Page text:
Business-Driven Information Security – Part 1
Why you should consider overall risk – and every permutation of that risk – when developing your security architecture
Imagine the following conversation.
Customer: “We are launching a new product in our portfolio, and we need to sell more of that product.”
Vendor: “Then you need a firewall.”
This is probably a familiar scenario to many of you – customers and vendors alike. I would describe this as called a flawed approach to addressing a problem statement.
But why? And if so, what would a credible approach sound like?
This is what I’ll be exploring in this blog series on successfully addressing information security and the approaches we can use to identify and deliver the right solution.
Let’s set the scene with a quick example of risk. Consider a house located in a dry, wooden area:
- The potential threat of a fire exists, irrespective of the materials used to construct the house, e.g. wood, concrete, brick, etc.
- The probability of a fire starting where the house is located – a dry wooded area – is distinct from the probability of the house itself catching fire and burning down.
- Looking more closely at the building material, a house made of wood is inevitably more vulnerable to fire than a brick-built house.
- Still focusing on building itself – the likely impact of a fire will differ depending on the vulnerability of the building materials.
- A potential consequence of this that the house is destroyed. Another is temporary homelessness for its residents, together with the financial impact, e.g. the costs for short-term accommodation and the replacement of essential items e.g. clothing.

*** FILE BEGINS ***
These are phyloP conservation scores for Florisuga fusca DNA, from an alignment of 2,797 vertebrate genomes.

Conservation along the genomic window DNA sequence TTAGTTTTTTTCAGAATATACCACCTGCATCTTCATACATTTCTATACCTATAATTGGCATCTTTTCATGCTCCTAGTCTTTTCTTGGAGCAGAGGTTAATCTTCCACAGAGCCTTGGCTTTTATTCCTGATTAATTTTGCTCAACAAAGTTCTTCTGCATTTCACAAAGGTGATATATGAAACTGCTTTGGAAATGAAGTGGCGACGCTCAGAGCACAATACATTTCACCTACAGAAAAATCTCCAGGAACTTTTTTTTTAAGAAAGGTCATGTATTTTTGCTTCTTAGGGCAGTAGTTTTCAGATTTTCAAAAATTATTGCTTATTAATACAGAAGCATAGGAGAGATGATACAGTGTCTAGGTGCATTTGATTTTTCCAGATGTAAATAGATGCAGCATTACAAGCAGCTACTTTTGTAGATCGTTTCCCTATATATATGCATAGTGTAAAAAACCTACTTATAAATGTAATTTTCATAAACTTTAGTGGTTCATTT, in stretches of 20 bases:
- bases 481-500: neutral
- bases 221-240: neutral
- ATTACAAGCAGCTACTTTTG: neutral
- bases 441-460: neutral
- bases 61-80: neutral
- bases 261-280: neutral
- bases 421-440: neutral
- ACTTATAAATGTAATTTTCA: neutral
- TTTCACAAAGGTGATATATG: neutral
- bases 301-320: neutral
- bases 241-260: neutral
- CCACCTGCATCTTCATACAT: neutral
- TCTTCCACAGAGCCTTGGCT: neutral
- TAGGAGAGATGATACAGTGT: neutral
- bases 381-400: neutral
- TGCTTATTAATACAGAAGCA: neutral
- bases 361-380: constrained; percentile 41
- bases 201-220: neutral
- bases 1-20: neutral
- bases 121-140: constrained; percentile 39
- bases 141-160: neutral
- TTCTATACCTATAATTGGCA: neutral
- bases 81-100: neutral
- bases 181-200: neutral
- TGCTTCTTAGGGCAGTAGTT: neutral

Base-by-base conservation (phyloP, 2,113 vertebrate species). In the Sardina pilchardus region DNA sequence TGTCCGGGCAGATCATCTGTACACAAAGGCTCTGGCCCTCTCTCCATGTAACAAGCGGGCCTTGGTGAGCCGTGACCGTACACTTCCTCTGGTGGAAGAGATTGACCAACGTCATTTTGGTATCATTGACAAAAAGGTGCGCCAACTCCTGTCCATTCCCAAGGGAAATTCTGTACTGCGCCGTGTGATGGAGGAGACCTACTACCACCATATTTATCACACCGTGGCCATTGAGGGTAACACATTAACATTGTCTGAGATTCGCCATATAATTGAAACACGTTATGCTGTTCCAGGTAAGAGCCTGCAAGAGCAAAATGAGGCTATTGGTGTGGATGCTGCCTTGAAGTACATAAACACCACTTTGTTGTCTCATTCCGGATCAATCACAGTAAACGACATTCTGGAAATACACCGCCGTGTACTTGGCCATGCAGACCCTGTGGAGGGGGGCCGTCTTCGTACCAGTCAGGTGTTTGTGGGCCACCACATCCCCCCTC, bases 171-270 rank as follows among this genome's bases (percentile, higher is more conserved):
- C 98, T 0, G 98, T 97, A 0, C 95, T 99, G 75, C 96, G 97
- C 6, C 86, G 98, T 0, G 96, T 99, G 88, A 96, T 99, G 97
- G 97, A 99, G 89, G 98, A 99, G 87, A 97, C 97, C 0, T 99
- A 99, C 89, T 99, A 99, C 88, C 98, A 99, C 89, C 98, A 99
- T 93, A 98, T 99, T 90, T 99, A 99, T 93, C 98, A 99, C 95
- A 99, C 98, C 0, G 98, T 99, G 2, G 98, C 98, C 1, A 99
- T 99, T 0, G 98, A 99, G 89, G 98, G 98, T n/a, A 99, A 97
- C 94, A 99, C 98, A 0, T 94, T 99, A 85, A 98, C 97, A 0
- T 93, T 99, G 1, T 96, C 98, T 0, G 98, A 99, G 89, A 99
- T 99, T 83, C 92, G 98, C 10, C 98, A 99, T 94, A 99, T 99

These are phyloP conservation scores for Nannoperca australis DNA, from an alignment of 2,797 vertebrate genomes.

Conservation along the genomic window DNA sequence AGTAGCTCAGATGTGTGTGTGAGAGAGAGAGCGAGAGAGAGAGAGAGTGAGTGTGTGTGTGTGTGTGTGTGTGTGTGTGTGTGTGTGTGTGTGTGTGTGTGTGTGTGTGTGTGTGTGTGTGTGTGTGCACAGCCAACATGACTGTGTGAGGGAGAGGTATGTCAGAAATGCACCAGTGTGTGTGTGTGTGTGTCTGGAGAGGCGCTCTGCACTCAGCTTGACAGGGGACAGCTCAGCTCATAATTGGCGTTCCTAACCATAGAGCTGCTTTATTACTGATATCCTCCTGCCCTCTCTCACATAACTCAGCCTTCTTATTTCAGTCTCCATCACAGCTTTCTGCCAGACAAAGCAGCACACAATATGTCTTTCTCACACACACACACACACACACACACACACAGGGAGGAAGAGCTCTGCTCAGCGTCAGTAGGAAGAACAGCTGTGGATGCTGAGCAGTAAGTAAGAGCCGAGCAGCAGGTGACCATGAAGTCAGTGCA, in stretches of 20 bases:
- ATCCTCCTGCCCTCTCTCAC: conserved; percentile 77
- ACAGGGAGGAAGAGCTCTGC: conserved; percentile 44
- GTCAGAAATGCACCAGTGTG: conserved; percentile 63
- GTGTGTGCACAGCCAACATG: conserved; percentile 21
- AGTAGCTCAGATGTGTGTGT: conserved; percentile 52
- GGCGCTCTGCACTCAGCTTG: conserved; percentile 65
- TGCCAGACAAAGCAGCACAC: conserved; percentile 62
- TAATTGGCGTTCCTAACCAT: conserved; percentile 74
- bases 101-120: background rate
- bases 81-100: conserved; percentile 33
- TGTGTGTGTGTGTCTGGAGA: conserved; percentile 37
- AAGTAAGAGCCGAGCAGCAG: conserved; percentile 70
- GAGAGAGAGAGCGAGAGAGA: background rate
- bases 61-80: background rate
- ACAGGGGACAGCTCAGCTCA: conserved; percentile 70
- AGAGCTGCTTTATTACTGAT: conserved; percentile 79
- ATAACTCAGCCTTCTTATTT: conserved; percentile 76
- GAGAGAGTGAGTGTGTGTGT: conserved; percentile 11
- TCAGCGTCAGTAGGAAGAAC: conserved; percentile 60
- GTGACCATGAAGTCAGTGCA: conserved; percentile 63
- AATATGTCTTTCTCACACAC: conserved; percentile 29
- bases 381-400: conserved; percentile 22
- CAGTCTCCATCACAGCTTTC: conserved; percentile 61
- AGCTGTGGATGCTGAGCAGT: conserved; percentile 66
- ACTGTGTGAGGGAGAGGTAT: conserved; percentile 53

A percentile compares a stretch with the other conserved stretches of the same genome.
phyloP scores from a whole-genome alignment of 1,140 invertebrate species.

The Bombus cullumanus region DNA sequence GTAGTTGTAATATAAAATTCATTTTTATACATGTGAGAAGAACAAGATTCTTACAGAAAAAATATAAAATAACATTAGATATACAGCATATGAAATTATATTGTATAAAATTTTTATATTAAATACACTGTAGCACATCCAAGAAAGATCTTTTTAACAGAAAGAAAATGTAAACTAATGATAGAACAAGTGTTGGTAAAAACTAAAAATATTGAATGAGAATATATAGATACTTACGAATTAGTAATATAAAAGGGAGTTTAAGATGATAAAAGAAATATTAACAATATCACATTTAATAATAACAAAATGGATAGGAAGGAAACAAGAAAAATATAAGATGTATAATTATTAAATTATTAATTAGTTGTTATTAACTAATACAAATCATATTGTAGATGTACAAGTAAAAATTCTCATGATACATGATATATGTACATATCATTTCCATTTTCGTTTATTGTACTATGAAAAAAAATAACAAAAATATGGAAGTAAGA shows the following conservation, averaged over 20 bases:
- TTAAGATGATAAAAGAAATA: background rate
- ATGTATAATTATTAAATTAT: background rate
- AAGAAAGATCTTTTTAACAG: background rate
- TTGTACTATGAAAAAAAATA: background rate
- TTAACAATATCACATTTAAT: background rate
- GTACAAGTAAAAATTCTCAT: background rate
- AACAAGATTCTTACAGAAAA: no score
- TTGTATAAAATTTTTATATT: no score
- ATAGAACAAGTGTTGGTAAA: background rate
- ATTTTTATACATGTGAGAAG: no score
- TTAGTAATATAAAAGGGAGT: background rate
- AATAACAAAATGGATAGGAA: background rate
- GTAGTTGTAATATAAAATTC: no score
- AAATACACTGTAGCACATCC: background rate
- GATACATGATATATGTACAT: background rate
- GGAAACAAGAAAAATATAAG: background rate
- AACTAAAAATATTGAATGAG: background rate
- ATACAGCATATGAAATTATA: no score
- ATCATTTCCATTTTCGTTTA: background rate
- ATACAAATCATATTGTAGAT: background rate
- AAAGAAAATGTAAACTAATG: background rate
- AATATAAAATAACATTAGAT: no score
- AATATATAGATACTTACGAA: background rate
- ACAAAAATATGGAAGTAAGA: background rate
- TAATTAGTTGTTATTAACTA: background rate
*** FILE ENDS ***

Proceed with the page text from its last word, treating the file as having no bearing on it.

It therefore makes sense to take precautions that minimise the potential impact of such an event.
This could include insuring the house against fire and/or installing a fire-suppression system. However, hiring a full-time fire crew to keep permanent watch on the house would not be reasonable, as over time, this outlay would exceed the costs associated with a fire.
Therefore, when implementing any precautionary measures, it’s important to know and understand your assets.
Applying the same logic to Information security
The importance of knowing and understanding your assets reminds me of the 3 rules of OPSEC (Operational Security):
Rule Number 1 says “Know your assets”
Rule Number 2 says “Know the threats to the assets”
Rule Number 3 says “If you don’t know the answers to the 2 rules above, the enemy wins!”
First steps to holistic security architecture
The SABSA (Sherwood Applied Business Security Architecture) whitepaper Enterprise Security Architecture – A Business-Driven Approach is a useful document. It outlines how many of us mistakenly believe that securing their information systems requires little more than working from a checklist of technical and procedural controls and applying the right security measures from that list.
It also offers a couple of useful analogies, for example, viewing security as a chain that consists of multiple links. As we all know, any chain is only as good as its weakest link; if one fails, the entire chain is broken.
For this reason, holistic approach is essential when developing your security architecture.
Next time, I’ll explore this approach – and the second analogy – in more detail. This will set us on track to constructing a more credible approach to the flawed scenario I outlined at the start.
* Enterprise Security Architecture – A Business-Driven Approach: John Sherwood, Andrew Clark and David Lynas.Tags: